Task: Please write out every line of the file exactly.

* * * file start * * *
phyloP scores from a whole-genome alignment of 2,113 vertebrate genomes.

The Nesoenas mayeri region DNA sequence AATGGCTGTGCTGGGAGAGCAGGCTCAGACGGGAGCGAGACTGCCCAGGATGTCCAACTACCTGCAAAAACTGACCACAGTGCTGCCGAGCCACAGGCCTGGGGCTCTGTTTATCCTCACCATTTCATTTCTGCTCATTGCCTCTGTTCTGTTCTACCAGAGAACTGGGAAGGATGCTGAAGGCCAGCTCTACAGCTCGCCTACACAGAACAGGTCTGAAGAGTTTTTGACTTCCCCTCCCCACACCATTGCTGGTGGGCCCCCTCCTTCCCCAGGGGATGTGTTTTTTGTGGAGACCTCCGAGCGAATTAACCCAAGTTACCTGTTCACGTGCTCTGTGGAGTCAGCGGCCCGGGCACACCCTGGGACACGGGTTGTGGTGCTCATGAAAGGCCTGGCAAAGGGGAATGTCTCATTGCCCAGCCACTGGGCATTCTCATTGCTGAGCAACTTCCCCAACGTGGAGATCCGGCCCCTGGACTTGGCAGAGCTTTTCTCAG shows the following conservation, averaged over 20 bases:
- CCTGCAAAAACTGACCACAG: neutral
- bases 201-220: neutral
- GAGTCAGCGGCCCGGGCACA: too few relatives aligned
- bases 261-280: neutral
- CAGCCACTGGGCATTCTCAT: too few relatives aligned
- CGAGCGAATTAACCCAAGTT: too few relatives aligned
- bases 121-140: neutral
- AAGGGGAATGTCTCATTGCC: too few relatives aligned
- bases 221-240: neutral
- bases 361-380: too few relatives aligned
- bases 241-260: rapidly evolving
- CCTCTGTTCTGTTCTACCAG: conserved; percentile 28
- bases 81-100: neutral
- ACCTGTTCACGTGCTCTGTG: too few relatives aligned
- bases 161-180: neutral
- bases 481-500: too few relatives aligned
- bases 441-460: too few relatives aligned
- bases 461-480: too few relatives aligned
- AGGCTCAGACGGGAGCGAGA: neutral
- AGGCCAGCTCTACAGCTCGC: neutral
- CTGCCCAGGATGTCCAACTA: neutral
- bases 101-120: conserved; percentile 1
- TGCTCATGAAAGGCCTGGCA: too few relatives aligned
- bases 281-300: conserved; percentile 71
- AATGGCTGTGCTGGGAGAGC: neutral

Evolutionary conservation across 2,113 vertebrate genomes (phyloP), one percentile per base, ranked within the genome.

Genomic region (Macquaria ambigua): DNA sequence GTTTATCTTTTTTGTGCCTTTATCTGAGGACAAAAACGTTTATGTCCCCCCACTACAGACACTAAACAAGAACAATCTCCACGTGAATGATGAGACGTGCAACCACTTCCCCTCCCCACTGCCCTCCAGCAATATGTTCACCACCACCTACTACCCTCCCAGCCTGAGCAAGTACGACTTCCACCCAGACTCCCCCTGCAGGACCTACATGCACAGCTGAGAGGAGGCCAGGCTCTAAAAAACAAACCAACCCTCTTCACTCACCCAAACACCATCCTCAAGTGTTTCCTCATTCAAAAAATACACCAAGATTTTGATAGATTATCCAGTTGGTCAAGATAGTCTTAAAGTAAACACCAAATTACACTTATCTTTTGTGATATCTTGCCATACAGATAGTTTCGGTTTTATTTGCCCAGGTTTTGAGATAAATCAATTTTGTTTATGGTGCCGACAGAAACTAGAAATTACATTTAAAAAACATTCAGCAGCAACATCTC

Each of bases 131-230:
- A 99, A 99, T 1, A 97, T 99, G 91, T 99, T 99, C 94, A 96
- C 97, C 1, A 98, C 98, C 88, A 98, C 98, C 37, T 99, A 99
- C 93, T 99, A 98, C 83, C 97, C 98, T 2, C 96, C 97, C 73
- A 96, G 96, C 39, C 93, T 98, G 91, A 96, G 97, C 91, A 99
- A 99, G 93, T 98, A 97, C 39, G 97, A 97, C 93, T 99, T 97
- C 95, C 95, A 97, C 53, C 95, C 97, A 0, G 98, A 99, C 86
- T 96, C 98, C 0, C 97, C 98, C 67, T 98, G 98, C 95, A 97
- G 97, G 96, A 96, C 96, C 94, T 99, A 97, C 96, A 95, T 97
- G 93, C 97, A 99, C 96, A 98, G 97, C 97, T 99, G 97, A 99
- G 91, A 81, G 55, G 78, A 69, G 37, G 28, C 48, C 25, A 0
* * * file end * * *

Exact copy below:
phyloP scores from a whole-genome alignment of 2,113 vertebrate genomes.

The Nesoenas mayeri region DNA sequence AATGGCTGTGCTGGGAGAGCAGGCTCAGACGGGAGCGAGACTGCCCAGGATGTCCAACTACCTGCAAAAACTGACCACAGTGCTGCCGAGCCACAGGCCTGGGGCTCTGTTTATCCTCACCATTTCATTTCTGCTCATTGCCTCTGTTCTGTTCTACCAGAGAACTGGGAAGGATGCTGAAGGCCAGCTCTACAGCTCGCCTACACAGAACAGGTCTGAAGAGTTTTTGACTTCCCCTCCCCACACCATTGCTGGTGGGCCCCCTCCTTCCCCAGGGGATGTGTTTTTTGTGGAGACCTCCGAGCGAATTAACCCAAGTTACCTGTTCACGTGCTCTGTGGAGTCAGCGGCCCGGGCACACCCTGGGACACGGGTTGTGGTGCTCATGAAAGGCCTGGCAAAGGGGAATGTCTCATTGCCCAGCCACTGGGCATTCTCATTGCTGAGCAACTTCCCCAACGTGGAGATCCGGCCCCTGGACTTGGCAGAGCTTTTCTCAG shows the following conservation, averaged over 20 bases:
- CCTGCAAAAACTGACCACAG: neutral
- bases 201-220: neutral
- GAGTCAGCGGCCCGGGCACA: too few relatives aligned
- bases 261-280: neutral
- CAGCCACTGGGCATTCTCAT: too few relatives aligned
- CGAGCGAATTAACCCAAGTT: too few relatives aligned
- bases 121-140: neutral
- AAGGGGAATGTCTCATTGCC: too few relatives aligned
- bases 221-240: neutral
- bases 361-380: too few relatives aligned
- bases 241-260: rapidly evolving
- CCTCTGTTCTGTTCTACCAG: conserved; percentile 28
- bases 81-100: neutral
- ACCTGTTCACGTGCTCTGTG: too few relatives aligned
- bases 161-180: neutral
- bases 481-500: too few relatives aligned
- bases 441-460: too few relatives aligned
- bases 461-480: too few relatives aligned
- AGGCTCAGACGGGAGCGAGA: neutral
- AGGCCAGCTCTACAGCTCGC: neutral
- CTGCCCAGGATGTCCAACTA: neutral
- bases 101-120: conserved; percentile 1
- TGCTCATGAAAGGCCTGGCA: too few relatives aligned
- bases 281-300: conserved; percentile 71
- AATGGCTGTGCTGGGAGAGC: neutral

Evolutionary conservation across 2,113 vertebrate genomes (phyloP), one percentile per base, ranked within the genome.

Genomic region (Macquaria ambigua): DNA sequence GTTTATCTTTTTTGTGCCTTTATCTGAGGACAAAAACGTTTATGTCCCCCCACTACAGACACTAAACAAGAACAATCTCCACGTGAATGATGAGACGTGCAACCACTTCCCCTCCCCACTGCCCTCCAGCAATATGTTCACCACCACCTACTACCCTCCCAGCCTGAGCAAGTACGACTTCCACCCAGACTCCCCCTGCAGGACCTACATGCACAGCTGAGAGGAGGCCAGGCTCTAAAAAACAAACCAACCCTCTTCACTCACCCAAACACCATCCTCAAGTGTTTCCTCATTCAAAAAATACACCAAGATTTTGATAGATTATCCAGTTGGTCAAGATAGTCTTAAAGTAAACACCAAATTACACTTATCTTTTGTGATATCTTGCCATACAGATAGTTTCGGTTTTATTTGCCCAGGTTTTGAGATAAATCAATTTTGTTTATGGTGCCGACAGAAACTAGAAATTACATTTAAAAAACATTCAGCAGCAACATCTC

Each of bases 131-230:
- A 99, A 99, T 1, A 97, T 99, G 91, T 99, T 99, C 94, A 96
- C 97, C 1, A 98, C 98, C 88, A 98, C 98, C 37, T 99, A 99
- C 93, T 99, A 98, C 83, C 97, C 98, T 2, C 96, C 97, C 73
- A 96, G 96, C 39, C 93, T 98, G 91, A 96, G 97, C 91, A 99
- A 99, G 93, T 98, A 97, C 39, G 97, A 97, C 93, T 99, T 97
- C 95, C 95, A 97, C 53, C 95, C 97, A 0, G 98, A 99, C 86
- T 96, C 98, C 0, C 97, C 98, C 67, T 98, G 98, C 95, A 97
- G 97, G 96, A 96, C 96, C 94, T 99, A 97, C 96, A 95, T 97
- G 93, C 97, A 99, C 96, A 98, G 97, C 97, T 99, G 97, A 99
- G 91, A 81, G 55, G 78, A 69, G 37, G 28, C 48, C 25, A 0